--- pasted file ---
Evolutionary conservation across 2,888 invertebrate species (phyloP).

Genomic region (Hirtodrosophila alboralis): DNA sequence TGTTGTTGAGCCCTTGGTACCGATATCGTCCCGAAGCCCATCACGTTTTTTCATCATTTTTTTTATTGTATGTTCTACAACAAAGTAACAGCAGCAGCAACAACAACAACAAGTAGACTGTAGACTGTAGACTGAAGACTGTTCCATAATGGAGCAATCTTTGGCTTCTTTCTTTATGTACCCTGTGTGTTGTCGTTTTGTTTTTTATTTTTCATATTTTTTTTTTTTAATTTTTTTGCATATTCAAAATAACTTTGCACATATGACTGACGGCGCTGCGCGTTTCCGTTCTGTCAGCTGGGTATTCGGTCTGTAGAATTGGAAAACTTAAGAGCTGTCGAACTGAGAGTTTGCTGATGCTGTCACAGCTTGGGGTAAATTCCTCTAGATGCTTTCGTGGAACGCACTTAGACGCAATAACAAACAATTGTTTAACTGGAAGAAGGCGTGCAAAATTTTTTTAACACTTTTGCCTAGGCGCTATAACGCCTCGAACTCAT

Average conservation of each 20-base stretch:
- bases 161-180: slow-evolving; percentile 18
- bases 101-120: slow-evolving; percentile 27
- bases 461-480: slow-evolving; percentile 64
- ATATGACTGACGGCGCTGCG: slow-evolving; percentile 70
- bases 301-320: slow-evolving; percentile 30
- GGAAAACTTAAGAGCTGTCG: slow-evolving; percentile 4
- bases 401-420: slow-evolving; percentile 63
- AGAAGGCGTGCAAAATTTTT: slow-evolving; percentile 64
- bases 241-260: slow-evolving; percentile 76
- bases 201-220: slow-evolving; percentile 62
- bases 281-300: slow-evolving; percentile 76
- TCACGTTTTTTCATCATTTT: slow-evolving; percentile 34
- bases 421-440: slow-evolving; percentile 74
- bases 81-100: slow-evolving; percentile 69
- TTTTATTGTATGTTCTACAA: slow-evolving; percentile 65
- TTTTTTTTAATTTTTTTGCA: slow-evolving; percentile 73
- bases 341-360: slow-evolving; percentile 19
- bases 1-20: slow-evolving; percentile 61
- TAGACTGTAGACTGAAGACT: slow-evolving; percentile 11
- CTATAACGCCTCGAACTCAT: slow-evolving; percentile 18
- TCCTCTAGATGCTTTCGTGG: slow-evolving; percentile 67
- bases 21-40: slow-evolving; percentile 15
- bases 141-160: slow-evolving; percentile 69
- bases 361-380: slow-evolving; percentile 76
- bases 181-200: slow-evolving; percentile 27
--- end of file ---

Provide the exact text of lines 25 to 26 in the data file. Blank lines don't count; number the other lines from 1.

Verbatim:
- bases 21-40: slow-evolving; percentile 15
- bases 141-160: slow-evolving; percentile 69